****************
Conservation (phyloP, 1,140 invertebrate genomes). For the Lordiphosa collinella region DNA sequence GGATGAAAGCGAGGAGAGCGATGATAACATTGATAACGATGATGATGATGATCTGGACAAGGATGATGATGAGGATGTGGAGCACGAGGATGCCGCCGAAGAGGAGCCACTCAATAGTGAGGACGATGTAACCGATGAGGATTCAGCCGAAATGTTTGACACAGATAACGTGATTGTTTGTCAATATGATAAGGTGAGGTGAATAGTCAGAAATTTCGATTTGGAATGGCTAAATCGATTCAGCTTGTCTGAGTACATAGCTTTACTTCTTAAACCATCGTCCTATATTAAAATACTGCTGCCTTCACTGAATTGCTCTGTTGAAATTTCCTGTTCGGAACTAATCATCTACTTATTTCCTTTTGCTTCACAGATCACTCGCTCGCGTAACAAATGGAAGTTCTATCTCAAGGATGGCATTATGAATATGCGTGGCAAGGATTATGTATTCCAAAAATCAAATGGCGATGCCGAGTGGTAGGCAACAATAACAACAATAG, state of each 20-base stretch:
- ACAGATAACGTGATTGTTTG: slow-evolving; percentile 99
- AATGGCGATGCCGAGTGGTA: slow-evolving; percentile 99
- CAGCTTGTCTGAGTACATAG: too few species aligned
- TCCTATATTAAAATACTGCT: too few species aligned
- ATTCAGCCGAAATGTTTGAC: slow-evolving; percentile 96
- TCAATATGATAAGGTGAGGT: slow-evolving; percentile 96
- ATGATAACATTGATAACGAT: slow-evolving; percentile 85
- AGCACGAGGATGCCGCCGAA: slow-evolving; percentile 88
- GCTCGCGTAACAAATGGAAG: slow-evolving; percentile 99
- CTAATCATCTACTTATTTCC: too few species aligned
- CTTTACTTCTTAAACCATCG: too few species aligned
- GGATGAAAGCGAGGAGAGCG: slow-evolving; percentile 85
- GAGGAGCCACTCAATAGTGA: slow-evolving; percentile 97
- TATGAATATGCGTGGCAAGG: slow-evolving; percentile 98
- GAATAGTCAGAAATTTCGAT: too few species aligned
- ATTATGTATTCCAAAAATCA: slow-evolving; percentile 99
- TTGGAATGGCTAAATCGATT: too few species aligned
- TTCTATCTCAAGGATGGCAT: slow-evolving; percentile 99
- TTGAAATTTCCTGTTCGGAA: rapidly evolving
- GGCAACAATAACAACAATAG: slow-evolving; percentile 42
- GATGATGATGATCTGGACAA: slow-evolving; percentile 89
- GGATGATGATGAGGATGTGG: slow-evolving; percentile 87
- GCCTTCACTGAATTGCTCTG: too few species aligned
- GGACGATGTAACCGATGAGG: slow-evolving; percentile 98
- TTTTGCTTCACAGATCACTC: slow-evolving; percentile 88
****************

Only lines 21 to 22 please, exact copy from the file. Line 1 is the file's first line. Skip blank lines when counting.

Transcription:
- GGCAACAATAACAACAATAG: slow-evolving; percentile 42
- GATGATGATGATCTGGACAA: slow-evolving; percentile 89